Legislature(1997 - 1998)
04/17/1997 08:15 AM House FIN
* first hearing in first committee of referral
= bill was previously heard/scheduled
= bill was previously heard/scheduled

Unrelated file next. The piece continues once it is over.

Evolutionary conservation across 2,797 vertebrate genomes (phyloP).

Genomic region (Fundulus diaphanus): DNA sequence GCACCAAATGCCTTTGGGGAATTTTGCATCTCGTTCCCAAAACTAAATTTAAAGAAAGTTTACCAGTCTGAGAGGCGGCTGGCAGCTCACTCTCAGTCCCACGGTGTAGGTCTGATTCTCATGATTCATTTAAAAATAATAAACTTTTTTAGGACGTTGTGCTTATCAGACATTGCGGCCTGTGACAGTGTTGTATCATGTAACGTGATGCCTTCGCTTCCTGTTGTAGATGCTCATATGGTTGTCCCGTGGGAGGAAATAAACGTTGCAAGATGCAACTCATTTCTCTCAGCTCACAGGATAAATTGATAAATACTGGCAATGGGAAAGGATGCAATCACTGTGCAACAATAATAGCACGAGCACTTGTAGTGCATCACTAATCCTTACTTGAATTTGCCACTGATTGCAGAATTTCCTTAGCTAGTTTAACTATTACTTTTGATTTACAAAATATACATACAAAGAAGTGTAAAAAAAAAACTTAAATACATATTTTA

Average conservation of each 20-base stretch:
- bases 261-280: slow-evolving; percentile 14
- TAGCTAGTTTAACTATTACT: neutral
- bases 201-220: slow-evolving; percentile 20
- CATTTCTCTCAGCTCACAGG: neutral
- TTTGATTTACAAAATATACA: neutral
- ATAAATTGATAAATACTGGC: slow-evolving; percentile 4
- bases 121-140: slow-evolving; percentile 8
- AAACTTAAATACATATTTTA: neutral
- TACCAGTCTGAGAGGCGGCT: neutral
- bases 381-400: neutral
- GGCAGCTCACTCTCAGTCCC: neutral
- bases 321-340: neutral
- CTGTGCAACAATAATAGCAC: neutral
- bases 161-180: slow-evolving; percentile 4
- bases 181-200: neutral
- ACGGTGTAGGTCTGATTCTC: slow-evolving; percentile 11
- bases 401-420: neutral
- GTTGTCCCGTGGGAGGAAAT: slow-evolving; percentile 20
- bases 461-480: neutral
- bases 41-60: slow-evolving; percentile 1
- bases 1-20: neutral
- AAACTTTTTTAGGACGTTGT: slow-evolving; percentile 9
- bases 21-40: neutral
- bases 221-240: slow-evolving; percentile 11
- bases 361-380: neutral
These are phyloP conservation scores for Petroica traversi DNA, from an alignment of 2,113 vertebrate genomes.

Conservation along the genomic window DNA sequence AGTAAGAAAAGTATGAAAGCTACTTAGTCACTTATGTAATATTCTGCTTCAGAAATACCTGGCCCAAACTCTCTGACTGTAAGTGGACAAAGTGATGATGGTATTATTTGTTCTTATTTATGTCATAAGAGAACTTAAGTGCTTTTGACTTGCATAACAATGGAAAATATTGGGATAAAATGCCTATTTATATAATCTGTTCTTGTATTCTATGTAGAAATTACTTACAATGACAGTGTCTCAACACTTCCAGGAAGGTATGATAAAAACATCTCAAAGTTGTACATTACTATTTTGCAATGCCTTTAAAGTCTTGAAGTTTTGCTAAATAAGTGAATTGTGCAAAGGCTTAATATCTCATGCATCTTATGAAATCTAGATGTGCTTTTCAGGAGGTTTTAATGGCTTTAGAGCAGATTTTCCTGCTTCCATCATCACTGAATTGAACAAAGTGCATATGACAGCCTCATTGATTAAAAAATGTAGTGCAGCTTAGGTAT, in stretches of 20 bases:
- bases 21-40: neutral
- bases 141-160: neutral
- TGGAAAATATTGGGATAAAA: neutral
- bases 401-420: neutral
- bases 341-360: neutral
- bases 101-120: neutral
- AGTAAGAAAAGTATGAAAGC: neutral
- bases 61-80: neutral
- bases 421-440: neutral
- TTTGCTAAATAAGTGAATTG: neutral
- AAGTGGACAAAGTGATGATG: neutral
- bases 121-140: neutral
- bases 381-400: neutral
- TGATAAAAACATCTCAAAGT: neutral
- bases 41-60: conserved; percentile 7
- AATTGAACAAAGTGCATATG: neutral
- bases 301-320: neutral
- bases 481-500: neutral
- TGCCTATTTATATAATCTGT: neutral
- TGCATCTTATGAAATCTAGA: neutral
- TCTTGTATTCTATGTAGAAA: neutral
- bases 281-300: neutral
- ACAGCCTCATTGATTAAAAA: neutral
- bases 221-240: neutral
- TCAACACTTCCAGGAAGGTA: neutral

HOUSE BILL 94 "An Act relating to confidentiality of certain municipal tax records." JEFF LOGAN, STAFF, REPRESENTATIVE JOE GREEN, noted that HB 94 would allow local governments to classify certain financial information submitted as confidential if requested to do so by the taxpayer. Under State law, income information submitted to the State by the taxpayer as part of a tax return or report would be held confidential. AS 43.05.230 prohibits officers or agents of the State from disclosing the "amount of income or the particulars" listed in a return. However, when the same or similar information is submitted to a local government for the purposes of a tax assessment, there is no such protection. HB 94 would extend the protection for income information submitted to the State to also protect information submitted to local governments. Mr. Logan continued, HB 94 would not change, alter, amend or in any way restrict the authority that local government has to assess a tax. It simply says that once the financial information is provided to the local taxing authority, it must be held confidential if the taxpayer makes such a request. Mr. Logan commented, following discussion on the proposed legislation with borough assessors throughout the State, the sponsor submitted a work draft, #0-LS0419\F, Cook, 4/16/97, to be the version for the Committee's consideration. The previous versions include civil penalties for the release of confidential information. Upon the assessors recommendation, that information was deleted from the proposed committee substitute. He added, the penalties for the release of information could be found in AS 11.56.860. Mr. Logan summarized the intent of the proposed legislation which clarifies when a taxpayer submits information to a local government for the purposes of a property tax assessment, the information related to the earnings, income, profit, losses or expenditures of that taxpayer must be held confidential should the taxpayer make a written request. 2 Mr. Logan commented that following discussions with statewide assessors and the legislative drafter, Representative Green had attempted to determine what information would justify confidentiality, those items which we would not want other competitors to see. Representative J. Davies suggested current language, "is acquired", was too broad. Mr. Logan replied that current language would be the default which would result in a penalty of a Class A misdemeanor. Co-Chair Hanley asked if the "valuation" would be kept confidential. Mr. Logan stated that determination would be public information. Representative J. Davies pointed out that information from the appeal process would also be confidential. Mr. Logan advised that had been discussed with the drafter, Ms. Cook from Legislative Legal Services. The State does provide some confidentiality if a tax payer has a tax assessment which they challenge; that information is held tightly. He believed that it would be fair for the taxpayers to have the same privilege. Representative J. Davies agreed that should be true in practice, although, only the administrative step had been undertaken. He believed that would not work in the judicial step. The first Statute includes both judicial and administrative steps not requiring the State's involvement. Representative G. Davis asked how widely the proposed approach would be used. Mr. Logan understood that there were three basic approaches to the valuation of property: 1. The market approach determined on the value of the neighborhood property; 2. Replacement approach; and 3. Income approach based on how much income the property generates. KARL BORGLUM, (TESTIFIED VIA TELECONFERENCE), ASSESSOR, MATSU BOROUGH, MAT-SU, voiced concern that the initial language was so broad that it would include any entity beyond the mining community. Once the information goes before the Board of Equalization (BOE), it would no longer be confidential. Co-Chair Therriault asked the number of assessments that address financial information. Mr. Borglum replied that income information was mostly relative to commercial buildings and the income that they can expect to generate. 3 The information would not be applicable to single family housing. Representative G. Davis questioned owners response to documents when declassification occurs. Mr. Borglum replied that he has never experienced a situation in which someone appealed the confidential information process. Although, there have been circumstances when the person has not wanted their information made public. Representative J. Davies asked if a person sold their house, would that income be construed as income and/or profits under this section. Mr. Borglum replied that when dealing with a company whose business includes real estate investment, that information could easily be construed to be earnings, income profits/losses or expenditures. The acquisition of the property could fall under information of the bill. He noted concern with the manner in which the assessor acquires information. MICHAEL GATTI, (TESTIFIED VIA TELECONFERENCE), MATSU BOROUGH ATTORNEY, MAT-SU, commented on the proposed legislation. He explained that the Board of Equalization was a board consisting of professional individuals who are charged with deliberating fairly on challenged assessments. Information submitted to the Board is open to the public. He continued, one of the most important principles underlining State government, AS 44.62.312, is titled: "State policy regarding meetings". That policy requires open deliberation for people invoking the Board's jurisdiction. Mr. Gatti submitted that such a procedure should be the policy of the State. In addition, there exists a strong public record policy, listed in AS 09.25.110. The Alaska Supreme Court has been protective of the public's right to receive those public records. It would not be in the public's best interest to increase the number of records which are confidential, particularly, when harsh criminal penalties are associated with the distribution. He urged that the legislation have the scope reworked. Mr. Gatti added, the proposed legislation would be another "unfunded" mandate burden placed on the local boroughs. He suggested that passage of the bill would increase the costs of the assessor in bringing matters before the Board of Equalization. No more revenue exists to pay those costs. CYNTHIA KLEPASKI, ASSISTANT BOROUGH ATTORNEY, FAIRBANKS NORTH STAR BOROUGH, FAIRBANKS, stated that the Fairbanks North Star Borough is not against the confidentiality of information. There are good reasons to provide a degree of 4 confidentiality of records provided to tax payers at the assessors request. However, she stated, the scope of HB 94 is overly broad and the bill would severely impact the proceedings of the Board of Equalization. HB 94 would prohibit disclosure of a wide range of information acquired from any source. The bill would add a new subsection (c) to statute. That language is interpreted that the source of the information is public, even if the taxpayer provided the information voluntarily, the information becomes confidential when the assessor has it. She stated that there is no reason to require the assessor to keep the information confidential. Ms. Klepaski added that HB 94 would severely impact appeals to the Board of Equalization (BOE) and the courts. Subsection (c) would add material which would require BOE to hold executive sessions to consider whatever is relevant to the assessed value of the property. She asked how would the BOE be able to make findings and decisions, or the court determine whether there is substantial evidence to support. There are legitimate public policy reasons to waive confidentiality provisions in appeals. Property tax assessment procedures are generally public because property valuation for assessment purposes requires a just valuation of all property. The assessment must have a fair relation to a uniform and equal rate of taxation. If the procedures and records involved in property tax assessment are not public, taxpayers will not be able to determine whether a particular property is fairly valued in comparison to other properties. Ms. Klepaski concluded that similar income information is produced as a matter of course in other litigation. If a person or entity files a lawsuit, or a property assessment appeal, the relevant records must be subjected for disclosure. Co-Chair Therriault asked if a dis-interested third party could appeal a business' tax assessment. Ms. Klepaski stated that they would not be able to. She added that a third party could attend a BOD meeting, although, they could not participate unless requested. A process for public comment is not included. (Tape Change HFC 97-102, Side 2). PAT CARLSON, (TESTIFIED VIA TELECONFERENCE), ASSESSOR, KODIAK, spoke to the defined narrowness of the document. In order to address these concerns, he suggested that 5 information should be "requested" rather than "required" by the assessor. The Board of Equalization process should remain open and public, agreeing that a need does exist to have confidential information on a municipal level. Co- Chair Therriault requested that Mr. Carlson fax to the Committee his suggested language. DAVE HEIER, (TESTIFIED VIA TELECONFERENCE), NORTH SLOPE BOROUGH, ANCHORAGE, stated that a problem currently does not exist. He questioned why the legislation was being discussed when it had been requested by only one mining interest. He reiterated that his association has requested information regarding the current problems and that to date they have received no word. If the legislation is passed, it would be important that confidentiality not be carried out to the level of the Board of Equalization. He summarized, open government is good government and is supported by tax payers. Co-Chair Therriault noted that HB 94 would be placed in Subcommittee with Representative G. Davis as Chair and with members Representative Mulder and Representative J. Davies. Co-Chair Therriault stated that the language needs to be tightened up with regards to what information covered would be confidential, clarifying what the default would be, how the information would be reviewed on appeal, whether the taxpayer would be required to waive confidentiality if they chose to go to the BOE or it not, and how the court would have access to review the information. HB 94 was HELD in Committee for further discussion.